Refocused Joe Dunand Thriving During Spring Training

Dunand, participating in his fourth spring training camp, has really turned some heads. How has he done it?

Joe Dunand (Photo by Joseph Guzy/Miami Marlins)[/caption]

From birth through 2018, the baseball life of one Joe Dunand had been pretty fluid self-explanatory. Then, a subpar first full season in the upper minors followed by a lost MiLB season in what was thought to be a tell-tale campaign for him led to some doubt. In 2021, Dunand, participating in his fourth spring training camp, has really turned some heads. How has he done it? By adding confidence, making the most of opportunities that have approached him and and through continuing to trust his extremely valuable support system.

Joseph Dunand Jr. is the son of Joseph Dunand Sr, the half brother of one Alex Rodriguez, the 16th best player to ever lace up a pair of cleats in terms of career WAR. According to a 2020 report by Rick Thomas, Dunand’s indoctrination to the game began early. As a child, Dunand was a regular visitor to Yankee camps and clubhouses.

Those experiences parlayed into a fantastic high school career for Dunand at local South Florida baseball factory Gulliver Prep. He rounded out his high school career by going 10-12 with eight (yes, EIGHT) home runs in the 2014 Horizon National Tournament in Arizona. Those long balls all came in each of his final eight swings. The feat by Dunand caught national attention.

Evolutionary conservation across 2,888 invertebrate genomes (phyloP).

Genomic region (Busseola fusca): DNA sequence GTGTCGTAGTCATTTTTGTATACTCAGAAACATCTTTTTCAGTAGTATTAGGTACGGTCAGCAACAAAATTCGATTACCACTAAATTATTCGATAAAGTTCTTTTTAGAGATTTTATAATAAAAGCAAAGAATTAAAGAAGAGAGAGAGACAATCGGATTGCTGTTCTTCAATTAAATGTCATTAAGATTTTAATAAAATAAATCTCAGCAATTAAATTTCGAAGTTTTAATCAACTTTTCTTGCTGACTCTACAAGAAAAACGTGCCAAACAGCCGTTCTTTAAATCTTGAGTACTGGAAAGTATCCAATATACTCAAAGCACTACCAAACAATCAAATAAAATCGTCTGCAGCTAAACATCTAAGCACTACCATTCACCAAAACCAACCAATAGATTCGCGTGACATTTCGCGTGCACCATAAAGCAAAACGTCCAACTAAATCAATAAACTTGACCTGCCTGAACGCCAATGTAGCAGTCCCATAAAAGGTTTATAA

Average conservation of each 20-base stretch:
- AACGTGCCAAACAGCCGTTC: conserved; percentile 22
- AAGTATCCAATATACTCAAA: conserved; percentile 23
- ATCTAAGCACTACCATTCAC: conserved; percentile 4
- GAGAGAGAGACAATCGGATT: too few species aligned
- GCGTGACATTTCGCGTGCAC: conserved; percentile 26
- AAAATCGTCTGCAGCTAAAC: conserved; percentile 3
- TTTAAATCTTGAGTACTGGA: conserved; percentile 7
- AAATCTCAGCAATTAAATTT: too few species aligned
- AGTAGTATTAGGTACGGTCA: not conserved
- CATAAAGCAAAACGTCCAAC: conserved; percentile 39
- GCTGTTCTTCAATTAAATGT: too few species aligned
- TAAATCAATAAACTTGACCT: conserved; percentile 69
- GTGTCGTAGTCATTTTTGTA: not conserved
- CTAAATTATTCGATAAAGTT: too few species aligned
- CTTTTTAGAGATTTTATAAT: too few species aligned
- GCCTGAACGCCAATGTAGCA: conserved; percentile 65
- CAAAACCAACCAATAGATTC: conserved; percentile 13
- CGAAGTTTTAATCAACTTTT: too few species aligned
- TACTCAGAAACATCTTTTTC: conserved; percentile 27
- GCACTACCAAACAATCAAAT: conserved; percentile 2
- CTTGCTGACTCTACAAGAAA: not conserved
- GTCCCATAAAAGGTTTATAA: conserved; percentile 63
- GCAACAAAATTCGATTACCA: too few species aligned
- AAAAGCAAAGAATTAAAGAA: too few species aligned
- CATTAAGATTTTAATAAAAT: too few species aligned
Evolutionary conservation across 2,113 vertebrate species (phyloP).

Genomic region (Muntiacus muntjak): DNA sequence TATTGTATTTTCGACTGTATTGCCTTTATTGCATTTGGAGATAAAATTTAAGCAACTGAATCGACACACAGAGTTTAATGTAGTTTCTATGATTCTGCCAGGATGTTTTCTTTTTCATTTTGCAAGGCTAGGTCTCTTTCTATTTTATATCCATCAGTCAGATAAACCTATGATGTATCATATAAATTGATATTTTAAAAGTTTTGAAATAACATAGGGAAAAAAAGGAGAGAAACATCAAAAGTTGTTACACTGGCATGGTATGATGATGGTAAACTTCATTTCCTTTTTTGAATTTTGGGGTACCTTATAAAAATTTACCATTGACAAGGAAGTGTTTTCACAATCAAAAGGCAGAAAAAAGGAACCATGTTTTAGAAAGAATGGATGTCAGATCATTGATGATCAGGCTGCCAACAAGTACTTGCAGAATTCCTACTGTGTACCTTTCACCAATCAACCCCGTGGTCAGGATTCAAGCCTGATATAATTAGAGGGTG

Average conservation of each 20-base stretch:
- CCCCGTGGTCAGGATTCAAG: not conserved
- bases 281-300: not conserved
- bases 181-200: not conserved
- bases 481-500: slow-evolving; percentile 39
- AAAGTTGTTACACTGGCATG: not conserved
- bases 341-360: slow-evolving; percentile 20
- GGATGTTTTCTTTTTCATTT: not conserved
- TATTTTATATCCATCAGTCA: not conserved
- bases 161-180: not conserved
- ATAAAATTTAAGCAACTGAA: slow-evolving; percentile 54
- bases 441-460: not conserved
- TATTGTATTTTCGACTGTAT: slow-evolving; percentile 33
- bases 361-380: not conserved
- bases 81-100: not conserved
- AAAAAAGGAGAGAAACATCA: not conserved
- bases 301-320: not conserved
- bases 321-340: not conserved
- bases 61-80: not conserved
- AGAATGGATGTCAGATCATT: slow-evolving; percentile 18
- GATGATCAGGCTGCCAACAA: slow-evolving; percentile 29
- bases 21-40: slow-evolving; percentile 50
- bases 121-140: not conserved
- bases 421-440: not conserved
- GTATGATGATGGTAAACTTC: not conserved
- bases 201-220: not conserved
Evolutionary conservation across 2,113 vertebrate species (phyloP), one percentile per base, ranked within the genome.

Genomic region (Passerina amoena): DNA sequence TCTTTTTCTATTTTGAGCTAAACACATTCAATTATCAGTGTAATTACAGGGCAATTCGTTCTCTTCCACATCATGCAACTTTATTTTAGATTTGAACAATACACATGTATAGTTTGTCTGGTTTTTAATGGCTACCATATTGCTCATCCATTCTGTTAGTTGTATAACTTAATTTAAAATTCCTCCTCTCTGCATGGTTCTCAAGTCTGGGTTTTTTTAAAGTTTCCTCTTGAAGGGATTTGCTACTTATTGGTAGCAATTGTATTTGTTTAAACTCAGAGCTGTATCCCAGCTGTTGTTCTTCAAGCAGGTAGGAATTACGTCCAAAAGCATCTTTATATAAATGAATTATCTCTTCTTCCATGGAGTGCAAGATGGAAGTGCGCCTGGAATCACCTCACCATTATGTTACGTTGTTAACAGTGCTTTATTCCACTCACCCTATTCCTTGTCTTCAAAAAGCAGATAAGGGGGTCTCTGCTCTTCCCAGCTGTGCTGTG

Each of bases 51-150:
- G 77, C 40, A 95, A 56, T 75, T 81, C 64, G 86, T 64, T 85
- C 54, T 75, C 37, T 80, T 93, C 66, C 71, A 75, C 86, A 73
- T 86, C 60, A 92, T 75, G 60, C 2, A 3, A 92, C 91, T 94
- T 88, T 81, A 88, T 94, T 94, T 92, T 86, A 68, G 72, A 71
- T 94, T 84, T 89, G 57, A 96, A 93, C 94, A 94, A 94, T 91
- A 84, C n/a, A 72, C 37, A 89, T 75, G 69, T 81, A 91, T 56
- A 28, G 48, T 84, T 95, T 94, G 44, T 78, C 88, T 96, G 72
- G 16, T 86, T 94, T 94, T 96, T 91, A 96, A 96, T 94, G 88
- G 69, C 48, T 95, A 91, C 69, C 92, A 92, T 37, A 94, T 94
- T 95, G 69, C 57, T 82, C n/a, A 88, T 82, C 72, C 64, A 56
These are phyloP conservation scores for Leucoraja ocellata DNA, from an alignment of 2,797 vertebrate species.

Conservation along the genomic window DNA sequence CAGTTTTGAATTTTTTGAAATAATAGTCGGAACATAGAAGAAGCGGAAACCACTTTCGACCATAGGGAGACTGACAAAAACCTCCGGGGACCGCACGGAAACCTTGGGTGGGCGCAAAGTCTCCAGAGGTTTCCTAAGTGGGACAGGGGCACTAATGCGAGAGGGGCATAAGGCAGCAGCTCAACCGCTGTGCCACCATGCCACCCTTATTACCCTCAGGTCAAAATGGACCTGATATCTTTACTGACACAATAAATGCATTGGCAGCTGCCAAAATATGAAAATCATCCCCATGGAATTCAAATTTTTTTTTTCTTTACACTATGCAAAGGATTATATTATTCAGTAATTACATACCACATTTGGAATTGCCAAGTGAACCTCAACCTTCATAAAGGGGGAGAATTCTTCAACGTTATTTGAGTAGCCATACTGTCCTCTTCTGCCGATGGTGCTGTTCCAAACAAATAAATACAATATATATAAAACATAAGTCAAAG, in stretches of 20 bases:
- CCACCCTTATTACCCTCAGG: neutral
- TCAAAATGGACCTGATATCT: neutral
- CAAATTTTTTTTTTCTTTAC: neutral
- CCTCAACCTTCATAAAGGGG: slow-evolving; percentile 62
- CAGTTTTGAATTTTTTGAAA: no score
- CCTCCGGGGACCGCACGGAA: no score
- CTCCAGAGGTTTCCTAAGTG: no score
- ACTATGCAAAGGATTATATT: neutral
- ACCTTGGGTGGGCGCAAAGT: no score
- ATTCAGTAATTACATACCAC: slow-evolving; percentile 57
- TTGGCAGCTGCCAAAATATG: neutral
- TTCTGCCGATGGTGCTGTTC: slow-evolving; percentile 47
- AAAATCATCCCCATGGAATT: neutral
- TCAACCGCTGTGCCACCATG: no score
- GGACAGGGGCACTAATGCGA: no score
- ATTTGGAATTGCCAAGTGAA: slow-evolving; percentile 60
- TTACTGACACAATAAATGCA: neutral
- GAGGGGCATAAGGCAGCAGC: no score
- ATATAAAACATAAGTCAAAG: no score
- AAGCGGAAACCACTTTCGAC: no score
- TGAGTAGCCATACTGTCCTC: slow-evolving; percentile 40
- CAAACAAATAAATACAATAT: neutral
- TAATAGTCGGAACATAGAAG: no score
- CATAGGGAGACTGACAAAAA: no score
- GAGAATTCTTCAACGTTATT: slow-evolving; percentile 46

MLB scouts noticed. During the 2014 Draft, Dunand had his name called in the 35th round by the Cleveland Indians. He forewent the selection to honor his commitment to the University of North Carolina. In a three year career with the Wolfpack, Dunand enjoyed a standout career. In 178 games, he hit .268/.334/.476 with 29 homers. In between his sophomore and junior seasons, he had a .326/.372/.511, five homer showing in the wood bat Cape Cod League. In his final collegiate year, Dunand hit .287/.368/.632 with 18 homers.

In 2017, Dunand came to the Marlins as a second round draft pick. He forewent his senior year of college to sign with his hometown team. In his first full pro season in 2018, Dunand performed well making it up to AA in pretty short order. Between Jupiter and Jacksonville, he hit .239/.303/.380 with 14 homers and 70 RBIs. Joe spent all of 2019 in AA where he came back down to earth a bit after the big jump. In 130 games, he hit .242/.314/.333 with five homers and a 119/38 K/BB.

Dunand was approaching a big minor league season in 2020, one in which he hoped to prove he could produce consistent results against upper minors pitching. Then, the pandemic wiped the season out and Dunand was even left off of the Marlins’ 60-man player pool. But Joe made the most of the lost season and despite no on-field reps against other teams or his own organizational teammates, still made it quite possibly the biggest year of his baseball career. Dunand took the time off as an opportunity to reflect, put things into perspective and work to become the best version of himself.

“I’ve always had power since college. It was just more of how I was working in AA in 2019,” Dunand said. “I had a more opposite field approach; not really making a lot of good contact. This last year, during COVID, I really got to know myself and work on my swing, know my game and what I can do.”